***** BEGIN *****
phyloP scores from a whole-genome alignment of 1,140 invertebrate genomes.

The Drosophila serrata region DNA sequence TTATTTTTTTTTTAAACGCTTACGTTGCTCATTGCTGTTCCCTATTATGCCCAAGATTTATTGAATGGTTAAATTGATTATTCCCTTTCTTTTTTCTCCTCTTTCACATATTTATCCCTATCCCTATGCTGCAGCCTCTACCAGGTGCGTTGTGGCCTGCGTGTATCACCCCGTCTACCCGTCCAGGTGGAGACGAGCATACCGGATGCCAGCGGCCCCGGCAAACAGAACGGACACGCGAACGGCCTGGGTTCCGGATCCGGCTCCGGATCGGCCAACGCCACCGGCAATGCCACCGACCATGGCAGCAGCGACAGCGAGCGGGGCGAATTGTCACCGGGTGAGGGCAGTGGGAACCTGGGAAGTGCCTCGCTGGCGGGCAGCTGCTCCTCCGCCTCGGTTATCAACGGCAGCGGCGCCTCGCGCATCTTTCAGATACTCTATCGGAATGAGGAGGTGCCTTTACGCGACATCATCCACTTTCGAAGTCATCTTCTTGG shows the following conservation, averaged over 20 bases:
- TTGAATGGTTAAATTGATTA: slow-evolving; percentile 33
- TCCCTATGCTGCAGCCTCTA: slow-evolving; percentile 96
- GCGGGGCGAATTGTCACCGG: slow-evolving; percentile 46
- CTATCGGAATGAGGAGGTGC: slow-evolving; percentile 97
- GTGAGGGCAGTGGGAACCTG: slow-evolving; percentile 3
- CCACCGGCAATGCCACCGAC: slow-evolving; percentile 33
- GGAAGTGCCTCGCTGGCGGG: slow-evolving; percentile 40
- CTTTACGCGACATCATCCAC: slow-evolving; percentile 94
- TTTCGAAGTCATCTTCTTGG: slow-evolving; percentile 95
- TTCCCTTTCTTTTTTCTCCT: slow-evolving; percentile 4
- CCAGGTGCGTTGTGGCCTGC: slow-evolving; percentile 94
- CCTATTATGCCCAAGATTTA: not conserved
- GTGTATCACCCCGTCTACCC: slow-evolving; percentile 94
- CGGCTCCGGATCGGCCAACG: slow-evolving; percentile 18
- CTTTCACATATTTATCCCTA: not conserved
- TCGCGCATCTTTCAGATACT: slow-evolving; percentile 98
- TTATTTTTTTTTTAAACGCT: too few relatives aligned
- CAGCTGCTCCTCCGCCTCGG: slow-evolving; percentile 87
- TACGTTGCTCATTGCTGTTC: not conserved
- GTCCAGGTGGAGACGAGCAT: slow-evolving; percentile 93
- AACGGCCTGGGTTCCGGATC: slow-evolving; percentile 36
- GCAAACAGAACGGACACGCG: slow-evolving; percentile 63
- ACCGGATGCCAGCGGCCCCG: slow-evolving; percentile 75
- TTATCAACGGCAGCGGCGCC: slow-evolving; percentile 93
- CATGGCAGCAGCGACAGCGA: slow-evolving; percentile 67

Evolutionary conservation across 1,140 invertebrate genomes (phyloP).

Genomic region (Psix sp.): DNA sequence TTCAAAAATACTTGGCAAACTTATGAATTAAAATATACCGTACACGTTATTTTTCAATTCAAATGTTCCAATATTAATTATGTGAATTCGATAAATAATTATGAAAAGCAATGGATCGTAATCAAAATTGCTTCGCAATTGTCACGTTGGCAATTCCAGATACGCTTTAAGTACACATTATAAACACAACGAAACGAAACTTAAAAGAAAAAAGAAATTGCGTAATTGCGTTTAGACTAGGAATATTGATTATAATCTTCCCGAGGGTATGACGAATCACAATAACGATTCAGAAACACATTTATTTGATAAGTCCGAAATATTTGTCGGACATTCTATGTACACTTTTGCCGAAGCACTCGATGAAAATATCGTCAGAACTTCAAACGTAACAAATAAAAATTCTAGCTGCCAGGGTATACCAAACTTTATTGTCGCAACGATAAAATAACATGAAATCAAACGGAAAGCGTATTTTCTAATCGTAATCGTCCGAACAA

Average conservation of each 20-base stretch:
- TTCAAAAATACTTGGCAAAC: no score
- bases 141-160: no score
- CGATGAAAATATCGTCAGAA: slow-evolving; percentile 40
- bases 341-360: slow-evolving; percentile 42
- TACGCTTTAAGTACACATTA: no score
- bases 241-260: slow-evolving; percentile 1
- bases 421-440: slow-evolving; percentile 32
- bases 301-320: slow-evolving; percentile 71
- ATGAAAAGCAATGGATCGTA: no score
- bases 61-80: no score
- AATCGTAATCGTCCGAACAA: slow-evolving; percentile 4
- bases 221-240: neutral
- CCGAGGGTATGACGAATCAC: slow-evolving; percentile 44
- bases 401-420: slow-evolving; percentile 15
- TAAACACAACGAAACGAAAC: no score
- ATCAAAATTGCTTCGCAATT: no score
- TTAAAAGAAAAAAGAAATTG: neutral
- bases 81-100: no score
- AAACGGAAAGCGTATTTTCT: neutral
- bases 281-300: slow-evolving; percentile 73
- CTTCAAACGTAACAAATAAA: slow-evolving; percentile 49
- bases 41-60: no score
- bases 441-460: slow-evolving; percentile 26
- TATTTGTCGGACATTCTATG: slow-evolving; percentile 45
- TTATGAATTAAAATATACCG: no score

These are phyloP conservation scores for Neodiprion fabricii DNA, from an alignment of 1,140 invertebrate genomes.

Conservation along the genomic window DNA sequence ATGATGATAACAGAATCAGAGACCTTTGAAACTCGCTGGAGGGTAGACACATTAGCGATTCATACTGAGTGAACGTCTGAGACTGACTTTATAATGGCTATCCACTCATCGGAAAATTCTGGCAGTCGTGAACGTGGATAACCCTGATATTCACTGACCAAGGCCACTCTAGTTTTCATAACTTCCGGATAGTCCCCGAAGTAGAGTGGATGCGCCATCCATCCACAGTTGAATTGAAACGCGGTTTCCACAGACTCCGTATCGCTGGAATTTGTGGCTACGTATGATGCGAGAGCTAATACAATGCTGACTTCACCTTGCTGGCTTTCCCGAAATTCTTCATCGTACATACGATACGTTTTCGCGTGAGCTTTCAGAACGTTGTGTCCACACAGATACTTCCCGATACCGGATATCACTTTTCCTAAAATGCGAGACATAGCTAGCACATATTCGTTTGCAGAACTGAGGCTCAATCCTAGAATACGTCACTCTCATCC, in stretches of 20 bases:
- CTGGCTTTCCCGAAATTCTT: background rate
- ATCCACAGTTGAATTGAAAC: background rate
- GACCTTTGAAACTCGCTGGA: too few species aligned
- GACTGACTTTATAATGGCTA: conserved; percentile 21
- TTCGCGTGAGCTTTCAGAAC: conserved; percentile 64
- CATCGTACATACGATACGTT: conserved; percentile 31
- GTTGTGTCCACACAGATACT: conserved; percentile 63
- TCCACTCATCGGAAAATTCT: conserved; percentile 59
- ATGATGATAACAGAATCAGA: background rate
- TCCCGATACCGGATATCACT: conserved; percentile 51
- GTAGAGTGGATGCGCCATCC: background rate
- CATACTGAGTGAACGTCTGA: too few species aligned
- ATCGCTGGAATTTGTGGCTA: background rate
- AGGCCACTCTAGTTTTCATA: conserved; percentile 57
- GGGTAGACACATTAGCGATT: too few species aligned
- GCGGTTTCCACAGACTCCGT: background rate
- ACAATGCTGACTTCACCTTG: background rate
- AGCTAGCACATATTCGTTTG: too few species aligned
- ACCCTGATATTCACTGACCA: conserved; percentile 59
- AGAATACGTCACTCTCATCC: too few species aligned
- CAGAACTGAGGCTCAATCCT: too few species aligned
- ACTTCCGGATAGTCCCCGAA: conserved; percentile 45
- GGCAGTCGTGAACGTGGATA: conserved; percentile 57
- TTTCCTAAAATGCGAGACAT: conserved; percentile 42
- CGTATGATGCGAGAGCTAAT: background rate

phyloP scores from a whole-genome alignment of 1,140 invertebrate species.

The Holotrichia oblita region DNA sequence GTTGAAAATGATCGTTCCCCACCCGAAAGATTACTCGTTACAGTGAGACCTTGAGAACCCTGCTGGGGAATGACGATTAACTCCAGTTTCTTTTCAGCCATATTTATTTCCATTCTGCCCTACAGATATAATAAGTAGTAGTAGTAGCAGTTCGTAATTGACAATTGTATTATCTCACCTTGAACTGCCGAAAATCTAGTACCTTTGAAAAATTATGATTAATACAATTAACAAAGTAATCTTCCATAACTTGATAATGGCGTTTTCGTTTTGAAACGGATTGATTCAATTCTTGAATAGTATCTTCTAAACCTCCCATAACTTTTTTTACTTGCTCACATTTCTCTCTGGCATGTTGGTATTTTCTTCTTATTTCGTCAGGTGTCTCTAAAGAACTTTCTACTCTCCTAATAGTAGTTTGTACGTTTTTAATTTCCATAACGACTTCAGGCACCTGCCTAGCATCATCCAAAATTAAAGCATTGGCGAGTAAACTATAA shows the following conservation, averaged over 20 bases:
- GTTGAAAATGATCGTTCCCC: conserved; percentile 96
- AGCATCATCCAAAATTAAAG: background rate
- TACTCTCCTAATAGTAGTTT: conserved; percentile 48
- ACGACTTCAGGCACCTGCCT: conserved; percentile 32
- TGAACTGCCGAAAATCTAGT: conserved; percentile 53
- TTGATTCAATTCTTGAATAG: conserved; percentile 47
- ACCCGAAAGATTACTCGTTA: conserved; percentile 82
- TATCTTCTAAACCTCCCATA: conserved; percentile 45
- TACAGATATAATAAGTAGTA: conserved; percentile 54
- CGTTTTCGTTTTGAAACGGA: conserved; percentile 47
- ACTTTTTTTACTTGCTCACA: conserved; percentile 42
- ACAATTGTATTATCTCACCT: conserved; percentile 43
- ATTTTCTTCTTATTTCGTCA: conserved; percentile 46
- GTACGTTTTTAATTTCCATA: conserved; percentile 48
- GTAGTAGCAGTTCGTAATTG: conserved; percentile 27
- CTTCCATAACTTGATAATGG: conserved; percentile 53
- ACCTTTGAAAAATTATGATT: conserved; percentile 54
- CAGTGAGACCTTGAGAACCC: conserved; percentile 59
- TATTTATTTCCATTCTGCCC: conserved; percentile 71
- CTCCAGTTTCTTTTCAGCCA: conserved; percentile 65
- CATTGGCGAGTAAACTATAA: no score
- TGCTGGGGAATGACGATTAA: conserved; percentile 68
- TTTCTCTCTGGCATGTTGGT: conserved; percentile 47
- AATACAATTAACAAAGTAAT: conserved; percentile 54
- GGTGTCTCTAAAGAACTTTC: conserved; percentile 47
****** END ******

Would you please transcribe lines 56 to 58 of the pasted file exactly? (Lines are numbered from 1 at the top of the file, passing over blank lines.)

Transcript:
These are phyloP conservation scores for Neodiprion fabricii DNA, from an alignment of 1,140 invertebrate genomes.

Conservation along the genomic window DNA sequence ATGATGATAACAGAATCAGAGACCTTTGAAACTCGCTGGAGGGTAGACACATTAGCGATTCATACTGAGTGAACGTCTGAGACTGACTTTATAATGGCTATCCACTCATCGGAAAATTCTGGCAGTCGTGAACGTGGATAACCCTGATATTCACTGACCAAGGCCACTCTAGTTTTCATAACTTCCGGATAGTCCCCGAAGTAGAGTGGATGCGCCATCCATCCACAGTTGAATTGAAACGCGGTTTCCACAGACTCCGTATCGCTGGAATTTGTGGCTACGTATGATGCGAGAGCTAATACAATGCTGACTTCACCTTGCTGGCTTTCCCGAAATTCTTCATCGTACATACGATACGTTTTCGCGTGAGCTTTCAGAACGTTGTGTCCACACAGATACTTCCCGATACCGGATATCACTTTTCCTAAAATGCGAGACATAGCTAGCACATATTCGTTTGCAGAACTGAGGCTCAATCCTAGAATACGTCACTCTCATCC, in stretches of 20 bases:
- CTGGCTTTCCCGAAATTCTT: background rate